Flybe’s new route investment at Cardiff Airport is a good deal for now, but what about the future?

10:34, 19 March 2015
OPINION BY MARTINEVANS
Aviation expert Martin Evans explores Flybe’s investment in new routes at Cardiff Airport but asks what will happen over the long-term

In the airport business it helps to have a short memory.

There are a limited number of airlines to do deals with so if one airline stabs you in the back, the next morning you offer to sharpen the blades for them.

So it was no great surprise when Flybe announced a triumphant expansion at Cardiff Airport thirteen months after abandoning some of the airport’s most important routes at very short notice.

The routes
This was a deal that both parties really needed but of the ‘eleven’ new routes, how much is really new?

Well, two routes, Belfast and Jersey were already being flown by flybe.

Dusseldorf had already been announced as a replacement for Germanwings.

Edinburgh, Glasgow and Paris Charles de Gaulle abandoned by Flybe a year ago, with Edinburgh and Paris Orly already served by City Jet leaving Cork, Dublin, Milan, Faro and Munich as the new routes but of these Dublin is already served by Aer Lingus.
The deal
Route network isn’t the only positive from this deal. Flybe has signed a ten year agreement with Cardiff Airport to base two aircraft at Cardiff.

Having based aircraft is very important, it brings jobs, it brings more convenient arrival and departure times and it helps the marketing of routes. It shows a commitment to the airport and more aircraft can be added later for future growth.

This was a deal that had to be done by Cardiff Airport.

Challenges
The opportunity to become a base for a low cost airline now seems to have vanished.

The weakness at Cardiff is not only having a very strong summer market but a very weak Winter market but also competition from Bristol Airport where the UK’s two biggest low cost airlines have bases.

This is unfortunate because the smmer market at Cardiff is better suited to a low cost airline.

However, the traditional Spanish market is well served by low cost airline Vuelling who, by not having aircraft based at Cardiff, can offer more seats in summer than in winter.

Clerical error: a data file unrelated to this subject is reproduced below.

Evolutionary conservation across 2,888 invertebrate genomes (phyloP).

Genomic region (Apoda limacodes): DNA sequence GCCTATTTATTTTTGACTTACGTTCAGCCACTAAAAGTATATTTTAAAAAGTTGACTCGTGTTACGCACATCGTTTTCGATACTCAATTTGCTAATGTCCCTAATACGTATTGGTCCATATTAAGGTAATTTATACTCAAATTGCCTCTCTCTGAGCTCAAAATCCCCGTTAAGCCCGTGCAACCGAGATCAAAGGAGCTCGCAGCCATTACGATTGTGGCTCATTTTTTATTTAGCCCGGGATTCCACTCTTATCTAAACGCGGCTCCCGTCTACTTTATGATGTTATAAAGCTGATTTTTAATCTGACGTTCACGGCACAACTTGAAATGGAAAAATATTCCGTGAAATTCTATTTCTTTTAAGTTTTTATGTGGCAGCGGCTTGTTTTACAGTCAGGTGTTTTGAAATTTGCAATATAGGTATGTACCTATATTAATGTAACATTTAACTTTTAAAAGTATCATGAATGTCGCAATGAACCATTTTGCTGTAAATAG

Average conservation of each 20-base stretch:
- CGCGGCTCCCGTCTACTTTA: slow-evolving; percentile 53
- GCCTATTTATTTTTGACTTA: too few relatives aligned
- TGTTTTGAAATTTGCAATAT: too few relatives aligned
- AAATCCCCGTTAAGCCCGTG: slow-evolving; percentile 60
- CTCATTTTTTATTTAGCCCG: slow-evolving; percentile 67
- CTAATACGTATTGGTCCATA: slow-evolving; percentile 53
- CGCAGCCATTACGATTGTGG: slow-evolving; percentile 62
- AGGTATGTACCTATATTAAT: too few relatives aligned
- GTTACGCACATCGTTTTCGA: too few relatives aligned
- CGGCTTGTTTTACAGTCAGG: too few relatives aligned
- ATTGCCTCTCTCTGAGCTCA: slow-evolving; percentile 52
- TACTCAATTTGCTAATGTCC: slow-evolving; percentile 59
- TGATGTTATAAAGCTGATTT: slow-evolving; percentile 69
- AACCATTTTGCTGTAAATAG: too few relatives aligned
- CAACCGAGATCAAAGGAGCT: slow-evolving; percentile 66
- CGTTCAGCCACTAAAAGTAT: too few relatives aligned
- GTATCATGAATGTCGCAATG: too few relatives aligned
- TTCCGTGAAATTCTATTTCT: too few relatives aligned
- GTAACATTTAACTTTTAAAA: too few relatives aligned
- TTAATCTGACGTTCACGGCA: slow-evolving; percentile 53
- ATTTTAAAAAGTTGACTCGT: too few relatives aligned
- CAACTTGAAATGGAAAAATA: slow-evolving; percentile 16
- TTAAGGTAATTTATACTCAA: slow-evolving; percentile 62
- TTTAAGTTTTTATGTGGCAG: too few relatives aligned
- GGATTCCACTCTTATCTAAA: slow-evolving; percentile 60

The lack of a based low cost airline makes Cardiff an ideal base for Flybe. They don’t want to compete directly with the low cost airlines who use larger aircraft and have lower costs of operation.

Their business model is to use smaller aircraft offering high frequency services between major cities or routes that are too small for the low cost airlines.

An airport that doesn’t have a based low cost airline needs connections to major UK and European cities and as Europe’s largest regional airline, flybe is the best option available.

Related story: Chief executive of Flybe on the Cardiff investment.

Financial rationale
Flybe also had reasons to need this deal. Flybe has been undergoing a restructuring to take costs out of the business. As part of the restructuring they have grounded a complete fleet of 14 aircraft, the Embraer E195.

These aircraft are too large for high frequency services in the UK market but too small to compete with low cost airlines on leisure routes.

It is unusual strategy for an airline to ground a fleet if there isn’t a definite disposal plan, if the aircraft can cover their operating costs any contribution towards the lease costs would be better than nothing.

Even though the aircraft are grounded, the lease costs still have to be paid.

It was sensible of Flybe to grab the opportunity of earning some revenue with them at Cardiff.

However, we will have an airline at Cardiff operating two aircraft that it doesn’t want to operate any more because it is the wrong aircraft for the UK market.

The problem then becomes one of how is the airline going to grow the business at Cardiff over the ten years of the agreement?

Five of the E195 fleet have already been disposed of and if flybe see an opportunity to dispose of the rest of the fleet will they still retain two of the aircraft for Cardiff or take the more sensible option of disposing of all of them?

Will they extend the lease on these aircraft in 5 years time or will they be returned? What if there can be further expansion of the Cardiff base, will another aircraft type be operated?

Future options
What is probable is that in the second half of this agreement we will see smaller aircraft being operated, probably turboprops.

Clearly the deal works for both parties in the short term, Cardiff gets more routes and passengers, flybe earns revenue from two unwanted aircraft.

However, we should expect the route network to evolve over the next ten years to one that uses smaller aircraft flying more frequently.

That would be not be a bad outcome for the business traveller but it would be one that doesn’t serve the leisure market that Cardiff is currently so dependent on.

If Flybe doesn’t develop a profitable business at Cardiff Airport over the first few years of this agreement with a strategy that fits in with the rest of the UK business then we can expect the knives will be kept polished for future use.

Sourced from walesonline

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